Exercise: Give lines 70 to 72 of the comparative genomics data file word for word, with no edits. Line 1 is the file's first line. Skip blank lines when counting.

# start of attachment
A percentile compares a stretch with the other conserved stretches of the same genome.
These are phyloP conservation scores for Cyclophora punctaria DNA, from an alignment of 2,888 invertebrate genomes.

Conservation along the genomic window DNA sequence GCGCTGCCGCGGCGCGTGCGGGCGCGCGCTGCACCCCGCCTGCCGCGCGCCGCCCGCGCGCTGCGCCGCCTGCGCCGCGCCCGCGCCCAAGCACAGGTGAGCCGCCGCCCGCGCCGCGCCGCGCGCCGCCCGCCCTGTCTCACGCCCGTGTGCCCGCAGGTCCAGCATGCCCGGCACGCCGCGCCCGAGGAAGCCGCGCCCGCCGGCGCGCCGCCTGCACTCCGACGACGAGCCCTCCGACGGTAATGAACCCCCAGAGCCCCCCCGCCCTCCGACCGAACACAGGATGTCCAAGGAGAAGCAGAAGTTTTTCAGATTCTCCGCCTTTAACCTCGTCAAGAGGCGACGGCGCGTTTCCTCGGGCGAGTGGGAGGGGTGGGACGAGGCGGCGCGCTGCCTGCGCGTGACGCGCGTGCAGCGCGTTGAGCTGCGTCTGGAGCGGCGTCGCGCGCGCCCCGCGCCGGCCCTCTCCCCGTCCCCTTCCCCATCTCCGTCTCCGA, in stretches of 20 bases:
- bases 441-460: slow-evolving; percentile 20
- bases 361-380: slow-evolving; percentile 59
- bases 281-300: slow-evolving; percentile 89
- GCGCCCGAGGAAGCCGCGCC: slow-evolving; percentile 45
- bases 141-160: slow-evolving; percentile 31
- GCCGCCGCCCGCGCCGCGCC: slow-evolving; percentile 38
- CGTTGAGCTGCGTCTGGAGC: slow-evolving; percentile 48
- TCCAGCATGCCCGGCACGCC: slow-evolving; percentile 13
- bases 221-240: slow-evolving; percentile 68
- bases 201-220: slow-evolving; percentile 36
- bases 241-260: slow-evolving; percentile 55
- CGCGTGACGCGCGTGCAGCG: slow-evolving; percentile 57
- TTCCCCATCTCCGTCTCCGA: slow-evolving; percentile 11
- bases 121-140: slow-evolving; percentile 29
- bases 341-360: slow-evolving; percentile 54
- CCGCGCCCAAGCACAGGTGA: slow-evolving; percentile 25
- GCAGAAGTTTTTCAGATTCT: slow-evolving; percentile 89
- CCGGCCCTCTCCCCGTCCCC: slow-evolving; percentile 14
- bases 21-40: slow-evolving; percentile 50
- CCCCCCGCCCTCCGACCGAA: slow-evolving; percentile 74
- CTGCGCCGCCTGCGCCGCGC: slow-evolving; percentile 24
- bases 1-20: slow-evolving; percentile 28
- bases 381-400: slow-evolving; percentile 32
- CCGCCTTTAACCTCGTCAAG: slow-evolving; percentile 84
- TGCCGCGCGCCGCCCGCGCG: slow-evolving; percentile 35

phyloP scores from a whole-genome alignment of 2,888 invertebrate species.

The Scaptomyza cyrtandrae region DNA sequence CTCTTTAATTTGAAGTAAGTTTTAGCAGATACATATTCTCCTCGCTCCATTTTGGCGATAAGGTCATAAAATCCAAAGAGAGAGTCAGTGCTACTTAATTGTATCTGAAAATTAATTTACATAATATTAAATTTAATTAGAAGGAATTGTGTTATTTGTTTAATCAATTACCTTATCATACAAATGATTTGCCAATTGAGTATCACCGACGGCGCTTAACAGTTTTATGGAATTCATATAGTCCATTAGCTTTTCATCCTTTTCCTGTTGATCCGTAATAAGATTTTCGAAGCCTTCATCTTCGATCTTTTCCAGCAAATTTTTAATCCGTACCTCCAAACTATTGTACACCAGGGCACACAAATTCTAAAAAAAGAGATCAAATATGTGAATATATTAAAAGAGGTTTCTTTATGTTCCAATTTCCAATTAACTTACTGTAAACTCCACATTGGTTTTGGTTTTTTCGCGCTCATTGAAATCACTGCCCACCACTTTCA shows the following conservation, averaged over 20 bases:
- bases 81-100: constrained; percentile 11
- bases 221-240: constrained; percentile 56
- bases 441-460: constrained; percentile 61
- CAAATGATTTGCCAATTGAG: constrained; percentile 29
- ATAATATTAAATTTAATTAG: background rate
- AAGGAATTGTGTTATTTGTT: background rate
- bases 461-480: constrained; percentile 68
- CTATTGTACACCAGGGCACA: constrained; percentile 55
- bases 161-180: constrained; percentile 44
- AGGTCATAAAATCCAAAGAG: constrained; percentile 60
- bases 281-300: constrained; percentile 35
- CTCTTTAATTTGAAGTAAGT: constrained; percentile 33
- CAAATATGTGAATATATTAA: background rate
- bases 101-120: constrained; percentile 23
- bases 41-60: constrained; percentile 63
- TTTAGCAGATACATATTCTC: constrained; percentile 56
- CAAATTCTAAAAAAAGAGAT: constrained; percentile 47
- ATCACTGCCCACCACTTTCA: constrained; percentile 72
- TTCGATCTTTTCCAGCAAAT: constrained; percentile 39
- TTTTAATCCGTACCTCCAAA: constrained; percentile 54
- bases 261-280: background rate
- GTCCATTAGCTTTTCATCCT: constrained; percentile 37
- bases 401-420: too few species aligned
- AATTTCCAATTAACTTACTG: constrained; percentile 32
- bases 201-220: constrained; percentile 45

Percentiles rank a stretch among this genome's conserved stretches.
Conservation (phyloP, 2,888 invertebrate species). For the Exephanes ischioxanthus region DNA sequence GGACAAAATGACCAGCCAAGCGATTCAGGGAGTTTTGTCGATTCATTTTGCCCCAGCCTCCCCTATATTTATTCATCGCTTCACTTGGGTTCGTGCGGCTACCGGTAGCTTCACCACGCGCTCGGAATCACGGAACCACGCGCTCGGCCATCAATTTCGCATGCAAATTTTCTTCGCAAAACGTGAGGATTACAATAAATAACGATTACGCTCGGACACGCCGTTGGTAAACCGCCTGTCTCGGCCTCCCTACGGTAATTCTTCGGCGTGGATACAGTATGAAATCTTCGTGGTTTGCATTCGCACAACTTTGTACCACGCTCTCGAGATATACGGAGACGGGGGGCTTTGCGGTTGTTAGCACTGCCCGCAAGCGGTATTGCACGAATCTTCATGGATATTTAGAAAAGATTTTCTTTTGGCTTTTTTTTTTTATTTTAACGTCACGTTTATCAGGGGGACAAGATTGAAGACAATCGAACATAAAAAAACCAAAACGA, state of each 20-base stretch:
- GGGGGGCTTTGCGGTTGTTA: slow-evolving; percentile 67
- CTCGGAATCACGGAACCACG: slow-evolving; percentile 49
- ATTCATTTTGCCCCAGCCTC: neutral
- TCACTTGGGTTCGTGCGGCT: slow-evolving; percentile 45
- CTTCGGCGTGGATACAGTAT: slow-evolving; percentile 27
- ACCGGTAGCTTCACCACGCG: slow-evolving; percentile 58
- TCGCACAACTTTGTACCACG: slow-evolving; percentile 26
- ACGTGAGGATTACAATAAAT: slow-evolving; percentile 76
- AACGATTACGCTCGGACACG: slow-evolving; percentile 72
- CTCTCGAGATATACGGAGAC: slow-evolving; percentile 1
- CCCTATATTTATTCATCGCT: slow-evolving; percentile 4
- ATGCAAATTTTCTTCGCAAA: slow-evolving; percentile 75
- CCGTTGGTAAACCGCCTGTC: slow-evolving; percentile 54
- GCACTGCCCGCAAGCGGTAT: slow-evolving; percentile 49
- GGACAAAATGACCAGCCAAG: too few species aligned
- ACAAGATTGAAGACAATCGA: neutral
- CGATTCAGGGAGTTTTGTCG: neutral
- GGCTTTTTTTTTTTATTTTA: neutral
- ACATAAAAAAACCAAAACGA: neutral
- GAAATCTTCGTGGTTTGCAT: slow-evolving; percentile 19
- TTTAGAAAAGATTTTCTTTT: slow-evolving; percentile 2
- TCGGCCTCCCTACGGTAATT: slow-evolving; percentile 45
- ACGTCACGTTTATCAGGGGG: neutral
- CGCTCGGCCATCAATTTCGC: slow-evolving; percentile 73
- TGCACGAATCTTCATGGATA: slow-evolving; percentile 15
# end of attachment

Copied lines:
- CCGTTGGTAAACCGCCTGTC: slow-evolving; percentile 54
- GCACTGCCCGCAAGCGGTAT: slow-evolving; percentile 49
- GGACAAAATGACCAGCCAAG: too few species aligned